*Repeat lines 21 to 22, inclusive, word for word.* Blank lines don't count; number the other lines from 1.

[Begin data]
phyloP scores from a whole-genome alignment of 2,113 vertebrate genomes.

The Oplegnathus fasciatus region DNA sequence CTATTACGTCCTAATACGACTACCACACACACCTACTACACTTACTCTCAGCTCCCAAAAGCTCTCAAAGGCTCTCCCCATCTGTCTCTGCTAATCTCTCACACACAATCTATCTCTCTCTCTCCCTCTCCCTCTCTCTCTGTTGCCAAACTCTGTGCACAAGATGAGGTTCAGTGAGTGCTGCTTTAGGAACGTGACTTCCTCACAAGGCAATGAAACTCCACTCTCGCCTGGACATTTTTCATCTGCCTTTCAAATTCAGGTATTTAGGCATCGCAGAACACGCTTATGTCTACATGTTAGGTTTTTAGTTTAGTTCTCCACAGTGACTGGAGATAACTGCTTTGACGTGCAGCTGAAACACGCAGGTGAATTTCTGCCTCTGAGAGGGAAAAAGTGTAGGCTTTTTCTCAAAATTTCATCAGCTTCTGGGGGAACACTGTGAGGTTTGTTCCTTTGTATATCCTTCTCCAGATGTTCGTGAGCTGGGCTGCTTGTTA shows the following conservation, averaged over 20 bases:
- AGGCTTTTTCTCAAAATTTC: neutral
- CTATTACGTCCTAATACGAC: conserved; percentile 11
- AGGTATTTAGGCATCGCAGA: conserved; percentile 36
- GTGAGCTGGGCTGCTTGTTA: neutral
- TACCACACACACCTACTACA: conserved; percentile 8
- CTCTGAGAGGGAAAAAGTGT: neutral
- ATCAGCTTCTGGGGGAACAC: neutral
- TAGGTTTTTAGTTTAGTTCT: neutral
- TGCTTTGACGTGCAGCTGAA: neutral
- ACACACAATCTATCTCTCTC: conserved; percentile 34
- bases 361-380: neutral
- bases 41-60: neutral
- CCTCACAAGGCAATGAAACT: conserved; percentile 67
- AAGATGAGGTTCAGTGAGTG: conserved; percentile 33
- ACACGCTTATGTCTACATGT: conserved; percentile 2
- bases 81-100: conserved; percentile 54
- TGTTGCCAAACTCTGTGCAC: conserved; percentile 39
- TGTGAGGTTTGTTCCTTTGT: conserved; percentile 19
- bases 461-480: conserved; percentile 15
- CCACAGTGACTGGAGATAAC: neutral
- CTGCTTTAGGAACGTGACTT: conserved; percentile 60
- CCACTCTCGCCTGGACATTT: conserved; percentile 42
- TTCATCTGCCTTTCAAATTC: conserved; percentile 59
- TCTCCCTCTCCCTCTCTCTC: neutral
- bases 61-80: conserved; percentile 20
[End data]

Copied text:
- bases 461-480: conserved; percentile 15
- CCACAGTGACTGGAGATAAC: neutral